With an eclectic array of references – from Grayson Perry to Shakespeare, Osip Mandelstam to Danny Boyle – Jeremy Hunt kicked off the new Government’s commitment to the arts in some style.
In an impressive speech at London’s Roundhouse, Hunt has demonstrated an understanding and empathy with a sector which has, historically at least, viewed Conservative governments with a significant degree of suspicion. A far cry from the apparent philistinism of Thatcher, Tebbitt and co, this government is made up of enlighted, public school educated young men (mainly), who appear to share a more traditional Tory approach to the arts.
And that old, mainly philanthropic, tradition of supporting the arts for the masses is what underpinned what Hunt outlined. While Thatcher’s Victorian Values provided echoes of the poor-house, Hunt talked of the role of public libraries and national museums, the benefits of private giving, the importance of supporting “good causes”, and the value of education. A very different set of Victorian ideals indeed.
What will this mean in practice?
Hunt’s commitments are impressive:
- additional funds through the Lottery (he estimates an additional annual £50m for the arts);
- promoting the culture of ‘giving’, and reforming Gift Aid; and
- extending the length of funding agreements for some arts organisations to five years and longer.
This is all good news for the arts, just as we enter what will be the harshest reduction in public spending for more than a generation.
With or without extra funding at the DCMS, the main source of new funding for the arts and broader cultural sector over the last few years has not come from the Arts Council or from DCMS – but from DCLG, RDAs and a range of other government departments (including DWP, DCSF and BIS). Hunt has made it clear that he will fight for the arts. But he needs to do it across Government – not just with Treasury, but with a range of other departments, whose cash could be a lifeline for a vital but fragile sector. It’s no good resisting DCMS cuts, for example, if the DCLG and local authorities see their budgets slashed or if the RDAs are abolished.
There’s the rub. It’s all very well being knowledgeable about the arts, but that probably won’t get you very far when making the case for the arts across Government, not least the Treasury.
And, as the Guardian states in its review of the new Lib-Con partnership: “the culture and arts commitments are the thinnest in the entire coalition document” agreement.
Nominally, only one of the three big ‘promises’ made by Hunt will be affected by Treasury cuts – that relating to the length of funding contracts.
But let’s look at them in more detail:
Philanthropy and private giving: research has shown that giving tends to go down in a recession, not up. And, in any event, it does not replace public funding – it adds to it. In short, the best context in which to enable growth in philanthropic giving is one in which public sector funding is rising, and the economy is booming. Neither look likely for some years to come.
More secure, longer-term funding contracts: look at the small print. Hunt’s speech makes this commitment with the very clear proviso: “in return for coming forward with even more ambitious fundraising programmes”. In other words, secure contracts can only be offered where they are matched with increases in fundraising. Given the difficult financial climate referred to above, even the biggest, most established arts organisations are going to have trouble meeting that demand.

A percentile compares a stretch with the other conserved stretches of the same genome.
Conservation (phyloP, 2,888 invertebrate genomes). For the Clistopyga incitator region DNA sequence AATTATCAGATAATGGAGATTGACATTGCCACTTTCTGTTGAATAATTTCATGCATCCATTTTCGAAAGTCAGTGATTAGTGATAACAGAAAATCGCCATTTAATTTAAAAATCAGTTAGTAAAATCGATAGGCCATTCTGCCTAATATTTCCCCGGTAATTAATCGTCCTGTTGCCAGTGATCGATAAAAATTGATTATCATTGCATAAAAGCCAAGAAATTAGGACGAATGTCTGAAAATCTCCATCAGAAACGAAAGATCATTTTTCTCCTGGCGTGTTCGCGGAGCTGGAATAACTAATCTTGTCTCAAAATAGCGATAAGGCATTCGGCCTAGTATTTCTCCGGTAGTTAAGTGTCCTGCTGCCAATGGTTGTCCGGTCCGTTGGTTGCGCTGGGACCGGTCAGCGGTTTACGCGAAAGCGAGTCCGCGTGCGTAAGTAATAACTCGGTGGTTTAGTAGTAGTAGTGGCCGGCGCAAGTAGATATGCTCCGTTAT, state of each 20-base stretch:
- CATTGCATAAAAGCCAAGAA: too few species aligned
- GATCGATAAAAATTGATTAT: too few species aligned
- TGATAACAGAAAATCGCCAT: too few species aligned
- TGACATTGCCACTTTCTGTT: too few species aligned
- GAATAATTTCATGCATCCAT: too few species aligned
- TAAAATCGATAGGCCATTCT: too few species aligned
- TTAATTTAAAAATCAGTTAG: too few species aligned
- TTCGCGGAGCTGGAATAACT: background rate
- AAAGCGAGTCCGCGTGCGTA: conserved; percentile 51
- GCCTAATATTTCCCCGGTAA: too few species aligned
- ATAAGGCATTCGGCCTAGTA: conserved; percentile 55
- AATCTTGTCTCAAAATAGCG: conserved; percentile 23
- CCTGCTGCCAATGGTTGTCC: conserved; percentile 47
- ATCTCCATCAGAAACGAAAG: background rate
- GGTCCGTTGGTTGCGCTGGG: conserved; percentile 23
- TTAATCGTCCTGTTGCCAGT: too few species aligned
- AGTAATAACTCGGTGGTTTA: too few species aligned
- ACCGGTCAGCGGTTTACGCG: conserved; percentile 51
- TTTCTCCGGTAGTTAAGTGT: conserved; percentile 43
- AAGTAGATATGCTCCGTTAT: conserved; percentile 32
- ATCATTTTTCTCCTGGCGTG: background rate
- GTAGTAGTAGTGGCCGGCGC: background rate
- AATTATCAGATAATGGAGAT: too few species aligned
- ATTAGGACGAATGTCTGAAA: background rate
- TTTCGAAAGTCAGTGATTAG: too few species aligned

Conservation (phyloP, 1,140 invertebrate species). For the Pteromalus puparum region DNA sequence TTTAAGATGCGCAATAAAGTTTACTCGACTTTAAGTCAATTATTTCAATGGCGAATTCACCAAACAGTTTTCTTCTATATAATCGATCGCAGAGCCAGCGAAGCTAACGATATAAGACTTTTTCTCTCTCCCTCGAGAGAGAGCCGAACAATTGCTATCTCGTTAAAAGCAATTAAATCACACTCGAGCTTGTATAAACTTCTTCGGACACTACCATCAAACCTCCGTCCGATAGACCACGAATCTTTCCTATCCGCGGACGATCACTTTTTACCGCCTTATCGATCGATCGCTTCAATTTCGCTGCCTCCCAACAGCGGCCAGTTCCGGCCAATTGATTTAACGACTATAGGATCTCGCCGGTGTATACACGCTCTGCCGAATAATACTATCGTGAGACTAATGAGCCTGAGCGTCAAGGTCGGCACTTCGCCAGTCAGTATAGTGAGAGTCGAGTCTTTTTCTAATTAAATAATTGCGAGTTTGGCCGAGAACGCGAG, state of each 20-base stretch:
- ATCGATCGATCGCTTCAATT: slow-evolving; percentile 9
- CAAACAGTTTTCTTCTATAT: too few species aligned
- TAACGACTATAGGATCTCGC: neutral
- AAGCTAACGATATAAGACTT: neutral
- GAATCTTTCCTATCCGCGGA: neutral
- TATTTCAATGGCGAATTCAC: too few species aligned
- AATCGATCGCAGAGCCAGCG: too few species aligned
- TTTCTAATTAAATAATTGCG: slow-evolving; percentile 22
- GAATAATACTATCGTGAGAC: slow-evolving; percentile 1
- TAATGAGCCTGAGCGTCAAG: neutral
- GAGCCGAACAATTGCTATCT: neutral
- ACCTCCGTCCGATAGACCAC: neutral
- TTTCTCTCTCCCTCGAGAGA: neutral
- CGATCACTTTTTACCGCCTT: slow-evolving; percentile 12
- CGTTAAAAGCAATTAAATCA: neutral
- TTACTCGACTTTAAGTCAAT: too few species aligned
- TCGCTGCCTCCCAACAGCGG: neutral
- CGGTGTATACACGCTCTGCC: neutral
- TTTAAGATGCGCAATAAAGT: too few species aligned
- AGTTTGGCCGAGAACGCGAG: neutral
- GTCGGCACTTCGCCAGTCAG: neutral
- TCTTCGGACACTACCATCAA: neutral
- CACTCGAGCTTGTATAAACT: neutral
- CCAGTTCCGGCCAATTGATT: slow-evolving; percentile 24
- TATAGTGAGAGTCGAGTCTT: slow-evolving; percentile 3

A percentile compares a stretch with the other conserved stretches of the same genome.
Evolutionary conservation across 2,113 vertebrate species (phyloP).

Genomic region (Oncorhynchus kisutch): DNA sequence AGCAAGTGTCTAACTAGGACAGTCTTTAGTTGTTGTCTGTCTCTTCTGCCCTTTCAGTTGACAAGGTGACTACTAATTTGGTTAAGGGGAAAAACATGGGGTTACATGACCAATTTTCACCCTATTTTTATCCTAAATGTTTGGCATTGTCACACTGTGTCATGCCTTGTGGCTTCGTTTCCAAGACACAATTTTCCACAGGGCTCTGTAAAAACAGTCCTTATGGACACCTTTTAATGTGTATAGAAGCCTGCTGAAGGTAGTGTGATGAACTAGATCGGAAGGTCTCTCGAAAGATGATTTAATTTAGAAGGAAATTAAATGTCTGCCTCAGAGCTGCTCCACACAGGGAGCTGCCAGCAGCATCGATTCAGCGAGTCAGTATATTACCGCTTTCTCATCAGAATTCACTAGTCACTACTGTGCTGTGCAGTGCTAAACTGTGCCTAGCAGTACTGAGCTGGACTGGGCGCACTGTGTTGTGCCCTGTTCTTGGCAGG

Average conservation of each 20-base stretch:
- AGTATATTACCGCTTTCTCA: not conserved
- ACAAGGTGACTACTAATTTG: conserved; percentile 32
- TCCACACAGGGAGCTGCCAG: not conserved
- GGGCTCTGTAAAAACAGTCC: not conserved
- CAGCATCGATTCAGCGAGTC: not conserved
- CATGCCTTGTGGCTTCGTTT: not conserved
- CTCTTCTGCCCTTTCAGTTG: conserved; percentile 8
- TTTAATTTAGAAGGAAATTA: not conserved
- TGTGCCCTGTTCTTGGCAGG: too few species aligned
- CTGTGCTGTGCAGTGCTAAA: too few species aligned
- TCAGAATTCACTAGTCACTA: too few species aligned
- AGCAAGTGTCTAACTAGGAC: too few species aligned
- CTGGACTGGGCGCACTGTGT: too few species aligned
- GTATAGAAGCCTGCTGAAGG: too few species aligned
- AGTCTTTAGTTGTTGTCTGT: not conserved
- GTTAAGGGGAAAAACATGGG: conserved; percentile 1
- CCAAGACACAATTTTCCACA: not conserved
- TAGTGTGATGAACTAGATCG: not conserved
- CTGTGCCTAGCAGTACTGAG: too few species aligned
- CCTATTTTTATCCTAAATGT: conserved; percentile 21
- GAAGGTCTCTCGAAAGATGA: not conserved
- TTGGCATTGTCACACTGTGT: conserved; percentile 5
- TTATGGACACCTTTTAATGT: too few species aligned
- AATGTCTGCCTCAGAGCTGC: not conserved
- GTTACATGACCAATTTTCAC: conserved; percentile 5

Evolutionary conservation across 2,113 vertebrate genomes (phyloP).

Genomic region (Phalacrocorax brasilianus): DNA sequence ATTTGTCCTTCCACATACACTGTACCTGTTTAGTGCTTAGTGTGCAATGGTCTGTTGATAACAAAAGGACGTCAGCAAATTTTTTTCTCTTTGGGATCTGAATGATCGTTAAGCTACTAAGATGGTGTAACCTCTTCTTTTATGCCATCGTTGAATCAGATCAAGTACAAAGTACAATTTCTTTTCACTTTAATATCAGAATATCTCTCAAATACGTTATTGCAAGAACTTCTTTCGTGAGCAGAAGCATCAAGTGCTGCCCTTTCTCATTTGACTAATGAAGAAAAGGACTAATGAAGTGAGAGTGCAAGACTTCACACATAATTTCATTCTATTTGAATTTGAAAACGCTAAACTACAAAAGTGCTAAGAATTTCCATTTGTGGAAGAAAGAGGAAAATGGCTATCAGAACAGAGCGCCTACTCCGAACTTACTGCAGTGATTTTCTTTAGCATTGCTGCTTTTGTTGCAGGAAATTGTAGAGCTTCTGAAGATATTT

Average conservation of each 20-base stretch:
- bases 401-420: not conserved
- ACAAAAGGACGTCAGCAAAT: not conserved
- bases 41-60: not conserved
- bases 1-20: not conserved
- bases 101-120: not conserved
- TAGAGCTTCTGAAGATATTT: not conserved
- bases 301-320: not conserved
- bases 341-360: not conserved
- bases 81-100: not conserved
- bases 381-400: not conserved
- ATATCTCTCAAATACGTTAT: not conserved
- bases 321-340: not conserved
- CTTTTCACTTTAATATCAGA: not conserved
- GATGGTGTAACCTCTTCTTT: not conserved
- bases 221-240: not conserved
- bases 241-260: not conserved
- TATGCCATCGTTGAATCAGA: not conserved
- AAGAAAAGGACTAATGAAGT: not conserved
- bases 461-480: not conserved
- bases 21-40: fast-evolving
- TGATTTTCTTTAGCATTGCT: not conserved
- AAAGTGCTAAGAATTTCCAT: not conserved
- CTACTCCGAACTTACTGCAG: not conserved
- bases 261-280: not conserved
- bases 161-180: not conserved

Lottery giving: this could be Hunt’s saving grace. I hope so. But, it’s worth remembering how the first raid on arts lottery funding came about. The establishment of the New Opportunities Fund by Labour in 1997/98, with its funding for out-of-school education and a range of health initiatives, came in response to those sectors being starved of treasury funding. A few years from now, the pressures on the public purse will make it very difficult indeed for any Government to stick to this commitment to divert this ‘additional’ money to the arts.
Hunt appears to have made a good start. But he’s got a long way to go.
One thought on “The Three Cs – Cameron, Clegg, and Culture”
The new government’s emphasis on philanthropy is a red herring at best, and dangerous at worst. Individual and business spending on arts and culture is a tiny proportion of overall revenue, is highly concentrated (70% of private funding is in London, and a further breakdown would reveal that the majority of this is on a handful of national institutions) and with the onset of the recession has suffered its biggest ever fall. Even with new incentives (which tend to be tax breaks for the rich and therefore reduce govt revenues), it’s hard to see how philanthropy can ever be a significant part of the cultural sector’s income. People tend to point to the US but, as with many such trans-national policy comparisions, the analogy is often unhelpful and uninstructive.
There are also concerns over the type of funding that philanthropy encourages. Big business and wealthy donors like to sponsor new buildings, acquistitions and summer shows at internationally famous institutions, often as part of a corporate hospitality package or increased branding, but they show considerably less interest in local provision, education/training, outreach programmes or, indeed, revenue funding in general. If public funding for culture, as has been suggested, was to be more closely linked to private funding, it would surely only favour the largest metropolitan institutions at the expense of the smaller, and direct government funding towards the interests and passions of the very wealthiest, rather than the population at large.